By 1967, the so-called 'Timing Towers' even incorporated radio receivers that automatically synchronised them with the low-frequency HBG time signal transmitted from Prangins near Geneva, leading to the devices being adopted by major manufacturers and television stations, at airports and railways stations and on board ships.
Just a some of the timing towers that Patek Philippe produced in this period, courtesy of Rau Antiques.
Even today, the T3 Timing Towers still seem futuristic and would not look out of place in even the most cutting-edge of contemporary interiors.
Surprisingly they remain relatively affordable, especially considering their exceptional quality and the fact that each one was made to order. Recently, a majestic 12-unit Time Tower that was originally supplied to Zurich airport came onto the market with a U.S. dealer at a price of $188,000.
But such sci-fi creations were mere sidelines in relation to Patek Philippe's real business of making exquisitely crafted wristwatches - and soon after JFK had received his Peace Chronotome, the firm began working towards miniaturising a quartz oscillator-based movement down to wristwatch size in a bid to fend-off the impending invaders from the east whose programme was already well underway.
Patek Philippe also put their super-accurate electronic times into marine chronometers, courtesy of Christie’s, Sotheby’s and 1st Dibs.
And Patek was not alone in its quest. No fewer than 19 other companies (including Omega, Girard-Perregaux, Piaget, Rolex and Omega) came together in the project, collectively forming the Centre Electronique Horloger in Neuchatel with the aim of developing a quartz movement that reflected the long-held standards of Swiss watch making.
The result was the Beta 21 which, although ready for use in 1969, was upstaged by Seiko's cheeky Christmas present to the Swiss watch industry - the Quartz Astron that went on sale on December 25 of the same year to become the world's first commercially available quartz watch.
At the Basel Fair a few months later, 18 of the manufacturers who had taken part in the Beta 21 project displayed watches powered by the new movement, with Omega's Electroquartz being the first Swiss quartz watch to reach the full production stage.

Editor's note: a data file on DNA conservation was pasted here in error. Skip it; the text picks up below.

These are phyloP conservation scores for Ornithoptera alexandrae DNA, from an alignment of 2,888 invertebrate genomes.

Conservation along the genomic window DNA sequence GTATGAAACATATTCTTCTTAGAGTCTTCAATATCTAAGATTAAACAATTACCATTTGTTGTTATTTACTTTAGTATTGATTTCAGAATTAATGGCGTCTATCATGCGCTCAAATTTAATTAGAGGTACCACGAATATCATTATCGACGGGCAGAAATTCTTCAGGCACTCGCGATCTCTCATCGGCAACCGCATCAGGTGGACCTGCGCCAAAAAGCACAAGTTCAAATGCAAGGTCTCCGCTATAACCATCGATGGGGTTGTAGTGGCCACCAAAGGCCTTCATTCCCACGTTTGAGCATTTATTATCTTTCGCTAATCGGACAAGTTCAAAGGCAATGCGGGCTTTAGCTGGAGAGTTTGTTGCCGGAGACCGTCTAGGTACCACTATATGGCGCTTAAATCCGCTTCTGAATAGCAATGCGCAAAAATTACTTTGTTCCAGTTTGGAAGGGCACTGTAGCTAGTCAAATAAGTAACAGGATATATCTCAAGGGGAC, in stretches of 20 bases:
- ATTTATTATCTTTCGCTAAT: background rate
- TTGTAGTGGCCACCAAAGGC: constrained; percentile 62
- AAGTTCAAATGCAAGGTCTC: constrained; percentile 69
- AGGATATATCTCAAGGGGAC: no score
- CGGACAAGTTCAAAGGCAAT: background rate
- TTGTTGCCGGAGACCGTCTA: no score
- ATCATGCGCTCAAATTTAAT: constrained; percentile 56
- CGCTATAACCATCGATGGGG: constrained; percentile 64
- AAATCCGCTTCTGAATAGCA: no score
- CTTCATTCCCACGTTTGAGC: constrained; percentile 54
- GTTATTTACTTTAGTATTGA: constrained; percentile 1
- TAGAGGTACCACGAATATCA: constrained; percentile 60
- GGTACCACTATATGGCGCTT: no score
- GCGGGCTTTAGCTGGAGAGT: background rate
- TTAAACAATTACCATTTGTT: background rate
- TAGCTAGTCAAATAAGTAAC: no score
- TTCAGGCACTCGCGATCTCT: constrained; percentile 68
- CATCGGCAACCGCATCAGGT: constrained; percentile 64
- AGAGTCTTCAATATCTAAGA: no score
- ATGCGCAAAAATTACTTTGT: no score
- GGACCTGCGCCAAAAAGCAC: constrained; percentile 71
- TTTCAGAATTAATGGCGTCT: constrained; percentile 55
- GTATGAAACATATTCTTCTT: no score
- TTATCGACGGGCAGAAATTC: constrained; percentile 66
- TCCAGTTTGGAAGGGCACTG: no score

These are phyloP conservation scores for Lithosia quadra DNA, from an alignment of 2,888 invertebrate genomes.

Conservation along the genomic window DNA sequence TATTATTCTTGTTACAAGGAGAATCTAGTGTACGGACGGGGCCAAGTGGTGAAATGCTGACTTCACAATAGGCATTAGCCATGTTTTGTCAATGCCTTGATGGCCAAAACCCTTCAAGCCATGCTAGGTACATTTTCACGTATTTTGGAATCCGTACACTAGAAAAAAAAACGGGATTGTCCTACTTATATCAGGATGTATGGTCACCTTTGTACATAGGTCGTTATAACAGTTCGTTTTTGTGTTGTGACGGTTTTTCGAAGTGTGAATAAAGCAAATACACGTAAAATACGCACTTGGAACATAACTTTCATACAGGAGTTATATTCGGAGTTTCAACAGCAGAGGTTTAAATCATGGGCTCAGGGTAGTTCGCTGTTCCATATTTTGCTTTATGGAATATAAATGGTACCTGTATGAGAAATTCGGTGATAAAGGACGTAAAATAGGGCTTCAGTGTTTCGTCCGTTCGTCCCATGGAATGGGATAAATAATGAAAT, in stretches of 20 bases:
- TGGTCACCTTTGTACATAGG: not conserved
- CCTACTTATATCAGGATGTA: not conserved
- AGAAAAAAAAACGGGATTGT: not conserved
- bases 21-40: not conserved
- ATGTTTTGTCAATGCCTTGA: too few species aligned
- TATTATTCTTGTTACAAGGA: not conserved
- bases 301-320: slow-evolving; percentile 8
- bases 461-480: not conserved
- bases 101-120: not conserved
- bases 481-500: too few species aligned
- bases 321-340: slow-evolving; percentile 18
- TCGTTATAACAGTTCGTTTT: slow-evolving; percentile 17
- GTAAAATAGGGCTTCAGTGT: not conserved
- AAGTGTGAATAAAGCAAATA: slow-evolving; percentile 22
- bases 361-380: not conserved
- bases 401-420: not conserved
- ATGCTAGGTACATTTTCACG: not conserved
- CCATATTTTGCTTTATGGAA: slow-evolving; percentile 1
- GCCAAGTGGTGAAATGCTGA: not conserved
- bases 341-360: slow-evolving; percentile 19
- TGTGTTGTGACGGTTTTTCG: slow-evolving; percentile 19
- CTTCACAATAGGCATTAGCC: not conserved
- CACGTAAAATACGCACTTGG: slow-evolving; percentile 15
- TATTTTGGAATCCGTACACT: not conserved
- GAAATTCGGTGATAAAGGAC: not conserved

A ref. 3587 and 3603 courtesy of Phil Toledano.
Just 6,000 Beta 21 movements were produced for distribution among the various partners - and Patek Philippe's effort was, inevitably, a cut above the rest.
In a bid to prove that quartz didn't mean second best, the Reference 3587 saw its movement housed in a statement-making 43mm cushion case by Atelier Reunis (some with lugs, some without) that was hewn from a sizeable chunk of 18 carat gold, while its elegant, two-tone Stern Freres dial and the hour markers applied to it were also made from gold.
'We've turned it into a wrist watch' ran Patek's droll launch advertisement, which depicted three modules from a Time Tower attached to a supple-looking bracelet.
And if a buyer really wanted to make a statement, he (it probably wouldn't have been a 'she' back then) could, indeed, opt for a gold-link bracelet in one of two styles - although the $3,500 price of the strap version might already have brought tears to the eyes, not least since it was more than 60 per cent higher than the cost of a Reference 2499.
A ref. 3587 on the wrist of Phil Toledano.
Anyone still alive who was faced with the choice of buying an old-tech, clockwork Ref 2499 or a futuristic, new-tech Ref 3587 and chose the latter will probably still harbour regrets, since the former is today worth at least $500,000 and the latter less than a $50,000.
But just as the Rolex Oysterquartz is emerging from the collecting doldrums, so savvy vintage watch fans are homing-in on the actually quite fabulous Reference 3587 that, according to a description in the Christie's catalogue produced to mark Patek's 175th anniversary in 2014, contained as much as 180 grams of gold.
The fit and finish of each watch was superb and, as well as alternative dials in blue or silvered finishes, there was also a white gold case option for those who preferred a (slightly) more low-key look.
The Beta 21 movement inside a ref. 3587.
Even more low key, however, was another period Patek to receive quartz power: the Reference 3603, known as the 'Jumbo Ellipse' due to having a dial shaped similarly to that of the Ellipse but housed within a far chunkier, soft-square case. Made in little more than 100 examples, it could be had with a blue or brown dial and on a leather strap or one of two designs of bracelet.
The development and use of the Beta 21 movement (which appeared in fewer than 500 Patek Philippe watches) undoubtedly represented a key moment in the brand's history - and considering the quality and rarity of both the Reference 3587 and the 3603, it is probably safe to say that the only way is up in terms of value and collectability.
Whether or not they will ever be regarded in quite the same light as their mechanical counterparts, however, is a different matter altogether.... but that's not to say they shouldn't be.